Adam Opel (1837-95) laid the foundation for Rüsselsheim’s industrialisation. He started in 1862 by producing sewing machines and then expanded operations to bicycle production, which ultimately led to vehicle manufacturing in 1898. His company flourished to such an extent that the American car manufacturer General Motors secured a majority share in the company in 1929. The first factory building, constructed in 1868 in the area of today’s portal building, had an area of approximately 200 square metres. Today’s production area comprises an expanse of approximately 2.5 million square metres. The factory’s special features include its exceedingly long southern façade and 52-metre-high Opel tower dating back to 1930. The industrial buildings, their structure uninterrupted from east to west, enjoy a special status as a factory complex.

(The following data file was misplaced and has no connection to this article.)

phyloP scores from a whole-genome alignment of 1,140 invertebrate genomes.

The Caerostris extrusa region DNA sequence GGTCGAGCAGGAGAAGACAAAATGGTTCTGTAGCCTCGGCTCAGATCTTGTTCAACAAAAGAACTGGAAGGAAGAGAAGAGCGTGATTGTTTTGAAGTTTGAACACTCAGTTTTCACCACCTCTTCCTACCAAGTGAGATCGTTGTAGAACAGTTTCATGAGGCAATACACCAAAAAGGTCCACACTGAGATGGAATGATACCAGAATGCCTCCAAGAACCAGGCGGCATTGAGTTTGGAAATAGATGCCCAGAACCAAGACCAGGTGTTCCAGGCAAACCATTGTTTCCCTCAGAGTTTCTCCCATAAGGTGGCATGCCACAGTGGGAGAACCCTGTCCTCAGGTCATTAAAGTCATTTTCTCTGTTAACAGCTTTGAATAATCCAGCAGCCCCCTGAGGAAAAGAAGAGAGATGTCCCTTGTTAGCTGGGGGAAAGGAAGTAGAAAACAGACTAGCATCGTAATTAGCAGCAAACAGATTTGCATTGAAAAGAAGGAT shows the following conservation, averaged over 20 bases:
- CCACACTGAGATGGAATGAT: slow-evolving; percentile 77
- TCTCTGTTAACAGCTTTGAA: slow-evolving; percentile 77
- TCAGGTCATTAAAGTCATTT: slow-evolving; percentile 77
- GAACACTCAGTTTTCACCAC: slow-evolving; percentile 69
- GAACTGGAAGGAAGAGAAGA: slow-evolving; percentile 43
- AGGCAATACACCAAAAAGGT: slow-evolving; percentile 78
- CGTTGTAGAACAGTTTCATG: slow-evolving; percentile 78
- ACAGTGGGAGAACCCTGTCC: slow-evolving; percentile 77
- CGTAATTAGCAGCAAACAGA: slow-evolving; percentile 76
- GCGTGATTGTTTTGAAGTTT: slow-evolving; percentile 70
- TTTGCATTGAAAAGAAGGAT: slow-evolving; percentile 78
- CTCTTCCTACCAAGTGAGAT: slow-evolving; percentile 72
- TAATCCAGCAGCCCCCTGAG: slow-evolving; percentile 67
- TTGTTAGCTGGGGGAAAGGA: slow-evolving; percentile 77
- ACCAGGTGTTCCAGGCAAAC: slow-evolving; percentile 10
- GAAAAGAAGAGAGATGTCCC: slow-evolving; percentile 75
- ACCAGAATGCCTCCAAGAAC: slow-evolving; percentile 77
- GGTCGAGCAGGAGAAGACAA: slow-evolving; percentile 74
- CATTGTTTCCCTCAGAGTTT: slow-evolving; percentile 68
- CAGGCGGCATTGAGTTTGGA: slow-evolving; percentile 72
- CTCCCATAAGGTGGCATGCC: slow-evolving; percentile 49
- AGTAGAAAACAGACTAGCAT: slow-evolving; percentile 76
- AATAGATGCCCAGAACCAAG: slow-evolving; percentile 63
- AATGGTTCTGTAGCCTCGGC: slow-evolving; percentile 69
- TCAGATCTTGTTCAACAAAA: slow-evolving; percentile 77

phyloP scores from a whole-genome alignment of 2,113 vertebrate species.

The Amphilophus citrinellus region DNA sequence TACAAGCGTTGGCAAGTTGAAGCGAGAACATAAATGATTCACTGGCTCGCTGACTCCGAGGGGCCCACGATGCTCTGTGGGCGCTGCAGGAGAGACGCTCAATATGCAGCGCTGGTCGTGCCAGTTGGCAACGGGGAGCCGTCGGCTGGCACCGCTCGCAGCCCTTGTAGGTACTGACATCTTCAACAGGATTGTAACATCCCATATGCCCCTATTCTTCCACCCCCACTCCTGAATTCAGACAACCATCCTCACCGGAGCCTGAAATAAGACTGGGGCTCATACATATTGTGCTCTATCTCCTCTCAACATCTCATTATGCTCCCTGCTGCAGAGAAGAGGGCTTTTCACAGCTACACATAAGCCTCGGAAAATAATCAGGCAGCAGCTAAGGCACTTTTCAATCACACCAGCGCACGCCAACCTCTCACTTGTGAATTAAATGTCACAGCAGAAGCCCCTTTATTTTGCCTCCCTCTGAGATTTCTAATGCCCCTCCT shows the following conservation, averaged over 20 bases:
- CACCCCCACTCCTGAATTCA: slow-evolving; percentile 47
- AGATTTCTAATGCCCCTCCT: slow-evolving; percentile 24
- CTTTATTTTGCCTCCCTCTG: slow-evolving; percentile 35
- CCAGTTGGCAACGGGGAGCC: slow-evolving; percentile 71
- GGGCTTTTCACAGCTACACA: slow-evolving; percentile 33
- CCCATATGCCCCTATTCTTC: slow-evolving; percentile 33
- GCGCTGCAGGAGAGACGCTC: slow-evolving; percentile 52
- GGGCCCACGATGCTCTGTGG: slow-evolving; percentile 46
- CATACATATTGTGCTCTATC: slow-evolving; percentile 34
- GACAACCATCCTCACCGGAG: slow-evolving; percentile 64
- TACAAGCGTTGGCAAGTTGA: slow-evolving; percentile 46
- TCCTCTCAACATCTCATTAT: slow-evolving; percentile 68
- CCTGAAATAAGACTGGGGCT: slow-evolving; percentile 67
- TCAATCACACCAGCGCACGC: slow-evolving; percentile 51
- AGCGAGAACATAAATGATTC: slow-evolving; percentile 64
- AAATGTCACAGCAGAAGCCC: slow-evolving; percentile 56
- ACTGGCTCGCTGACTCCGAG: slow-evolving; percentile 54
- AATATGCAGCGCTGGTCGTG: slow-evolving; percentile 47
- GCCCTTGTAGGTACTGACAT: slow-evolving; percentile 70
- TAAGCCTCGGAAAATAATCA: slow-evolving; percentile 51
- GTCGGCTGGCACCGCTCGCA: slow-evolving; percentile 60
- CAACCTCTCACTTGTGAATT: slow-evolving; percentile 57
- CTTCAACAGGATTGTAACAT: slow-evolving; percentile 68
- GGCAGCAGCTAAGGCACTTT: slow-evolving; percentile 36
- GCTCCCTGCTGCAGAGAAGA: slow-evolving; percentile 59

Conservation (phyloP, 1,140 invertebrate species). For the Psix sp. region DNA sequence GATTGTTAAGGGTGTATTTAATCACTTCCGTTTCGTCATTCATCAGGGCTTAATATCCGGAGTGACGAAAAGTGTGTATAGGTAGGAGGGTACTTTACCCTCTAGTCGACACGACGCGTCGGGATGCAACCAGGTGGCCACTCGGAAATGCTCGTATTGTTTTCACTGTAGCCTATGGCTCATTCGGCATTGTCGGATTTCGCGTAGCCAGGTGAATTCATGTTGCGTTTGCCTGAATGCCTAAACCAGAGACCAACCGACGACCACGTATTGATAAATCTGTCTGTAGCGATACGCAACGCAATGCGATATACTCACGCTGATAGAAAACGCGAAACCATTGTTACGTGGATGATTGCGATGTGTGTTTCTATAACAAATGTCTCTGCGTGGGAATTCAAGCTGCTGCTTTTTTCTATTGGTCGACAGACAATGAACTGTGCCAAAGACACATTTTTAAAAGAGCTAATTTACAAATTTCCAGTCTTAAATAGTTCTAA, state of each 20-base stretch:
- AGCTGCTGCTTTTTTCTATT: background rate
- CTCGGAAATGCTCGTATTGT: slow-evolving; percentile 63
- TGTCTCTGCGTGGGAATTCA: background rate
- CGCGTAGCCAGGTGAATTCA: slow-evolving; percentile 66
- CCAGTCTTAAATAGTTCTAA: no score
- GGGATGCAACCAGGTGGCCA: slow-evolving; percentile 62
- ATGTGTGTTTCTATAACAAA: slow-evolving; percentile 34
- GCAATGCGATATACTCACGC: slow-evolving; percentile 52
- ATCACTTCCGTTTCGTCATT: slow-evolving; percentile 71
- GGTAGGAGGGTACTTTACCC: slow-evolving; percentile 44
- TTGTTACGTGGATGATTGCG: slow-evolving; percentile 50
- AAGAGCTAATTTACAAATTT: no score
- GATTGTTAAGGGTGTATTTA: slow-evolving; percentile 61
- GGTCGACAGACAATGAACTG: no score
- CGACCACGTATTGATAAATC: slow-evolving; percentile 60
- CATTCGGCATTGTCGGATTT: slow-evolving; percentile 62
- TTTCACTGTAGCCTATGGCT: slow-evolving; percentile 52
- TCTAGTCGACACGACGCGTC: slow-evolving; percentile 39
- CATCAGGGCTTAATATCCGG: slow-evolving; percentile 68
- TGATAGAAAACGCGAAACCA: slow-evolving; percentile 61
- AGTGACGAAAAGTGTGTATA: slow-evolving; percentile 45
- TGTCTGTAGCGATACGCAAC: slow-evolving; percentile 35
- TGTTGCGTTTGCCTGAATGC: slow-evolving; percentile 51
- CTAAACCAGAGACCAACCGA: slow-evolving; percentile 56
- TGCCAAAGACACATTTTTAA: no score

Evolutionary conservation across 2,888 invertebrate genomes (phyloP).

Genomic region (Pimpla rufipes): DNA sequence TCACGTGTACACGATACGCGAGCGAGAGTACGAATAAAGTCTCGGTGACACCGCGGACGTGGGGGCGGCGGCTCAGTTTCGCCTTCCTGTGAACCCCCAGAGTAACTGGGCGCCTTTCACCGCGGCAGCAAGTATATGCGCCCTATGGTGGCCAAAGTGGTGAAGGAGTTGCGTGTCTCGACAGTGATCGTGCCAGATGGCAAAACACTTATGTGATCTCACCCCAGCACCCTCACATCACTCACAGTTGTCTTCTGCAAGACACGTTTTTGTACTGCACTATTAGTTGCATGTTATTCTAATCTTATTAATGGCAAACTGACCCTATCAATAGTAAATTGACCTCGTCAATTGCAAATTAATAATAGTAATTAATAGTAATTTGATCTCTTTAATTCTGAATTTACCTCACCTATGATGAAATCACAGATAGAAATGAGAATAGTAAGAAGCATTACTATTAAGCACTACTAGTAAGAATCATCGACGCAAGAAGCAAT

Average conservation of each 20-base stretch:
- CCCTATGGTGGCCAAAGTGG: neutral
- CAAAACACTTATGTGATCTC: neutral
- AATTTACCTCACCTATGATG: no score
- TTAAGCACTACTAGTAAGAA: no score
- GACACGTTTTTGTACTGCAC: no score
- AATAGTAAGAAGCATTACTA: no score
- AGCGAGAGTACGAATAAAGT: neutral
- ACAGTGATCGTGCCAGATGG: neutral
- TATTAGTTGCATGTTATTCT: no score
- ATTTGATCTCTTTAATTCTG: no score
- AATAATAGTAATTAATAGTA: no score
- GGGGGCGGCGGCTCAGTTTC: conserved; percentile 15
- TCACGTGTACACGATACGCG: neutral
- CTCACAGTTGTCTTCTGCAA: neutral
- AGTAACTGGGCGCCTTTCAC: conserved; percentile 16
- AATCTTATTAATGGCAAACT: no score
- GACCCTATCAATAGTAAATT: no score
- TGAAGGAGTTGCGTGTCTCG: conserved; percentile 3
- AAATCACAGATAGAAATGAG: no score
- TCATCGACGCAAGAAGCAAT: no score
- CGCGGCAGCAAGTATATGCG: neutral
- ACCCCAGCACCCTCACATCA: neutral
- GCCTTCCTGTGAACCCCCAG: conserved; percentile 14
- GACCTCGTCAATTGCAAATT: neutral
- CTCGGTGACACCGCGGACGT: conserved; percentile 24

Established in 1976, the Urban and Industrial Museum in Rüsselsheim presents cultural, social, economic, technological and political developments from the prehistoric and ancient period right up to the 20th century and has been praised across Europe. One of the museum’s priority areas is the development of the Opel factory in the city. The German subsidiary of General Motors has donated Opel cars and motorbikes, some on permanent loas, along with a complete conveyor belt and production machines.
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Tuesday - Friday 9am-5pm
Saturday, Sunday 10am-5pm